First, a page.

“By making health plan products fit within narrow boxes with strict benefit requirements, this bill could take lower-cost options off the table for consumers,” Evans said.

Yes, because every American should be entitled to pay $600 for health insurance that doesn’t actually cover anything and can be summarily withdrawn for the merest technicality.  I don’t know what we would do if the government took that privilege away from us.

And here I thought that the point of health insurance was not for the sole purpose of allowing you to say that you have health insurance (i.e., those godawful “minimum coverage” car insurance commercials that seem to air every fifteen minutes), but so that you could actually get medical care without going bankrupt.  Silly me.

As a side note, one of my first thoughts when Hillary and Obama started talking about using “mandates” to impose universal healthcare rather than making it available through single-payer, was that it would create a huge market for just exactly this kind of bogus “junk insurance.”  Everyone can say that they’re insured, Democratic president gets to say that they’ve given us universal healthcare, insurance companies collect billions of additional dollars without having to provide any actual coverage – everybody wins!

(h/t Elliott)

1 comment June 22nd, 2008 at 01:36pm Posted by Eli

Entry Filed under: Corruption/Cronyism,Healthcare

Don’t Hold Your Breath, Russ.

I love Russ Feingold.  He’s one of the few congresscritters out there that I have any faith in to consistently do the right thing, and he’s not afraid to call out politicians of either party when they thumb their noses at the Constitution.  Alas, I don’t think he’s going to get much satisfaction here:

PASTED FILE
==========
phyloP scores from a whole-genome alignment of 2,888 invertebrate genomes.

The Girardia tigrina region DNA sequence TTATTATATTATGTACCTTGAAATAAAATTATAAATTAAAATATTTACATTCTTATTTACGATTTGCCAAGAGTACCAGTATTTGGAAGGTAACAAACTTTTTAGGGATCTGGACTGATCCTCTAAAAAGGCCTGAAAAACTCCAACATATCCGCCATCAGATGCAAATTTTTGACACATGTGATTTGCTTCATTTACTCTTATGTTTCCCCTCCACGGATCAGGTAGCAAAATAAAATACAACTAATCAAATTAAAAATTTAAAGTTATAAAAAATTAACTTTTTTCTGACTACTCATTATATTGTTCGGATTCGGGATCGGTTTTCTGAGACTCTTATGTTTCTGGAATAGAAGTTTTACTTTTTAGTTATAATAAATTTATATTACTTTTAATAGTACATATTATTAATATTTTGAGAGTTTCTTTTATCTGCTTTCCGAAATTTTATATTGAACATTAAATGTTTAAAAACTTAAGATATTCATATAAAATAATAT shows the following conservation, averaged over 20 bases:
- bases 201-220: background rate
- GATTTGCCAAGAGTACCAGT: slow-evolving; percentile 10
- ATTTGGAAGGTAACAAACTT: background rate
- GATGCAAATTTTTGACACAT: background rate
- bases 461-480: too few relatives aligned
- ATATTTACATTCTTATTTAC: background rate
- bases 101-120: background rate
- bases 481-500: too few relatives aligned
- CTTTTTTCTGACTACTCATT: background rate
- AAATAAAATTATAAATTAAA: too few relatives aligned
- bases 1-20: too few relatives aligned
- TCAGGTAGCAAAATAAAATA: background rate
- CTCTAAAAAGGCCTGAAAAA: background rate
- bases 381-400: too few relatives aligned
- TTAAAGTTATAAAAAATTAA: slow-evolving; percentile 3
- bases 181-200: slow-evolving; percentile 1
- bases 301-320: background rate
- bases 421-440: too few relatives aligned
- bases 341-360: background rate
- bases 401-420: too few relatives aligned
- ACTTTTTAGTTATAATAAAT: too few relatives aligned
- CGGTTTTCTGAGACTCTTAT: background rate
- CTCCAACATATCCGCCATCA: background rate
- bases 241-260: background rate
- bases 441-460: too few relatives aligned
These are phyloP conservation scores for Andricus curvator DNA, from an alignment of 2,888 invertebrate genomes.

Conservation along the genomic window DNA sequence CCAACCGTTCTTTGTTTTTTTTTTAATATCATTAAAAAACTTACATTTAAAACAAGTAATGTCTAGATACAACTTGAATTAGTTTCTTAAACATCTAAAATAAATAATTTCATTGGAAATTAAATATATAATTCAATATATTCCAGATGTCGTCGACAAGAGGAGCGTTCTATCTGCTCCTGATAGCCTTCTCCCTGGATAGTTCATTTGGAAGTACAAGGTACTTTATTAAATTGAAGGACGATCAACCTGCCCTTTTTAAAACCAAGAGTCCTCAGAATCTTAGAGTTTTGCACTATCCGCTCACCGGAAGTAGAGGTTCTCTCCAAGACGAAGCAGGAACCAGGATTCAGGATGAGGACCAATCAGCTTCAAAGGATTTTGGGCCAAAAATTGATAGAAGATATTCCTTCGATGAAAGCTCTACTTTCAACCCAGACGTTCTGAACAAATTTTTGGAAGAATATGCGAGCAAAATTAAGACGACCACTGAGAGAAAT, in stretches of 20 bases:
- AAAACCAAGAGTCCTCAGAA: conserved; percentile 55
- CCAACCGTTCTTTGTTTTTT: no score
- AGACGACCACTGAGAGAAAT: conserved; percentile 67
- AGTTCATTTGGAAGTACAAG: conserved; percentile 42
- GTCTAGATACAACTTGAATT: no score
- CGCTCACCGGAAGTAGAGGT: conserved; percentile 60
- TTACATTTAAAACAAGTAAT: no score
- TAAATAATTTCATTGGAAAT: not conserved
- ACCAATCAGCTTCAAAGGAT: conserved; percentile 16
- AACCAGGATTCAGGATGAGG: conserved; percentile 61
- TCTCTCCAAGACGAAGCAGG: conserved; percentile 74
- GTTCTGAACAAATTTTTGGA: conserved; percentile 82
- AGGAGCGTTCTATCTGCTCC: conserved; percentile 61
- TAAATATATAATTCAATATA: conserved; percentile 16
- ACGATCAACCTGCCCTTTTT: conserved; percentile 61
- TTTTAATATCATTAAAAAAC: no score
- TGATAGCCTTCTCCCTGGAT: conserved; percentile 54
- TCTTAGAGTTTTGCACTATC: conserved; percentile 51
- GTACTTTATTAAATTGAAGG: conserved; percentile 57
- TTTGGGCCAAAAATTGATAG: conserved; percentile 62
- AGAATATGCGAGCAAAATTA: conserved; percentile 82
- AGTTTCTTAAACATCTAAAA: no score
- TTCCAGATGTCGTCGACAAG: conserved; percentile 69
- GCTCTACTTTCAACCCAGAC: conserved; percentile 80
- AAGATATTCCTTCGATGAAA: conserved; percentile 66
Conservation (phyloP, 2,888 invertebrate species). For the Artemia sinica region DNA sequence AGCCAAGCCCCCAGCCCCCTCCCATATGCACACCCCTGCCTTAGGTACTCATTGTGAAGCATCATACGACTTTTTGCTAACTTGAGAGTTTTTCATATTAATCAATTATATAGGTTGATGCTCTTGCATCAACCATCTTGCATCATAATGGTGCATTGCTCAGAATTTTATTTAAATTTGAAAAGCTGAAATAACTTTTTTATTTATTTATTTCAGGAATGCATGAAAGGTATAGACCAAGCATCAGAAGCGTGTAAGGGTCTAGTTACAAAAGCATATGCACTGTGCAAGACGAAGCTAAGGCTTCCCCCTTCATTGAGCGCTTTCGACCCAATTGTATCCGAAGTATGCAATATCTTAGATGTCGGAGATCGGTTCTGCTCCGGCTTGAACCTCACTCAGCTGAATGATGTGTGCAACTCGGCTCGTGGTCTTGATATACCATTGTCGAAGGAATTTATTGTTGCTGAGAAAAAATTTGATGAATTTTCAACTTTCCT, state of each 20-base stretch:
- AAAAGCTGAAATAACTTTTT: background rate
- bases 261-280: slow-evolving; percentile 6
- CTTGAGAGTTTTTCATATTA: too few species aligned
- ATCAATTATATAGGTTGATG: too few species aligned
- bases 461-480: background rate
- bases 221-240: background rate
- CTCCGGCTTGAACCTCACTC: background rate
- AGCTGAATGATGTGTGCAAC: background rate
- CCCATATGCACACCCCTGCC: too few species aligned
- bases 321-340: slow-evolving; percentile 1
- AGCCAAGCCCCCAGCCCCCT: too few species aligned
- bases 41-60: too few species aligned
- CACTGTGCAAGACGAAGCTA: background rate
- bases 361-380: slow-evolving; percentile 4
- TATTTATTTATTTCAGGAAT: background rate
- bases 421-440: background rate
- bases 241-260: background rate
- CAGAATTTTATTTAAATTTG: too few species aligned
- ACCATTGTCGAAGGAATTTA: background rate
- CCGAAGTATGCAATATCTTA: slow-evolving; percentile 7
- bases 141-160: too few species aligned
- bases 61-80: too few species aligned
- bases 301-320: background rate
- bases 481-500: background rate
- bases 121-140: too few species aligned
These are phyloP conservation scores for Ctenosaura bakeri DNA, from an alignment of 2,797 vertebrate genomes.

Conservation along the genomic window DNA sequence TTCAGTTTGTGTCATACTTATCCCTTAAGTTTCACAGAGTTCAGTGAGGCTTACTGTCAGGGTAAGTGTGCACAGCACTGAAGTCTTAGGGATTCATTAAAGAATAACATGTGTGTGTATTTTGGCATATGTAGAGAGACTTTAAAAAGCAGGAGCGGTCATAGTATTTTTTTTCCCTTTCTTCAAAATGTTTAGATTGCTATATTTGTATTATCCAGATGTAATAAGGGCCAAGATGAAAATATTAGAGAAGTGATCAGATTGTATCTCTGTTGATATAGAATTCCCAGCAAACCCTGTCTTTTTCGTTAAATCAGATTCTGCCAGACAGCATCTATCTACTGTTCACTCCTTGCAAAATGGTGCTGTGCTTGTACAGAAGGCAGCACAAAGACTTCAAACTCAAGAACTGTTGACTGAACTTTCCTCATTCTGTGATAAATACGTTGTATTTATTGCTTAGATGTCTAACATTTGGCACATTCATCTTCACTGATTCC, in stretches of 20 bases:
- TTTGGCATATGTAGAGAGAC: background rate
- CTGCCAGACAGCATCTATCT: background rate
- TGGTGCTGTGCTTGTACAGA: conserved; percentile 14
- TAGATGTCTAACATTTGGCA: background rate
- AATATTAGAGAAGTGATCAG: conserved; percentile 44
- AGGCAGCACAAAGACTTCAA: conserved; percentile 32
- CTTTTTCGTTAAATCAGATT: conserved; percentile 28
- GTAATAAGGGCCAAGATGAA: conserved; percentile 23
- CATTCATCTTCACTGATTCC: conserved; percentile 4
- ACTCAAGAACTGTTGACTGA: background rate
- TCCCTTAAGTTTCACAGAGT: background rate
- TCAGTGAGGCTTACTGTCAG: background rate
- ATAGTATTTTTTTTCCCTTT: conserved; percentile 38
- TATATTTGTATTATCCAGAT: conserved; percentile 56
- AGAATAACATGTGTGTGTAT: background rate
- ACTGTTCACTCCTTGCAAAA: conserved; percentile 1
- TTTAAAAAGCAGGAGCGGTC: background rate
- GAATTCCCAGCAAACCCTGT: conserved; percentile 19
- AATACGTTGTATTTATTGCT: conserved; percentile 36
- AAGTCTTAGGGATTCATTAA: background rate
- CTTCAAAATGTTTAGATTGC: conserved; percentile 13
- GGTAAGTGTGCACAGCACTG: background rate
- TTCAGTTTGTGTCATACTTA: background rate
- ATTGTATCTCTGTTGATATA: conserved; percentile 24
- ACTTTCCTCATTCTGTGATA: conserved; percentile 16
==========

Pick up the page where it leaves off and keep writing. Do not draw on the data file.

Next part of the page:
Many Americans rightly expect that the new president will abide by the law. But we can’t take that for granted. Americans deserve a guarantee from the next president that the abuses we’ve witnessed over the past eight years won’t happen again. The 44th president of the United States, whoever he is, must renounce the Bush administration’s abuses of executive power and make clear that his administration will uphold the rule of law.

It’s possible that they might say it, but there doesn’t seem to be much evidence that either McCain or Obama will mean it.  McCain has consistently supported the Bush administration’s stance on both carte blanche wiretapping and the abolition of habeas corpus, while Obama just came out in favor of the latest FISA “compromise” which gives the telecoms retroactive immunity if they can jump over a matchbox, offering only a vague assurance that he will “work” to remove it from the Senate version.

It appears that President Bush has pulled off the unthinkable: By portraying the Constitution as the terrorist’s best friend, he has turned it into just as much of an enemy as al Qaeda – for both parties.  I guess the Constitution hates us for our freedoms.

June 22nd, 2008 at 12:32pm Posted by Eli

Entry Filed under: Bush,Constitution,McCain,Obama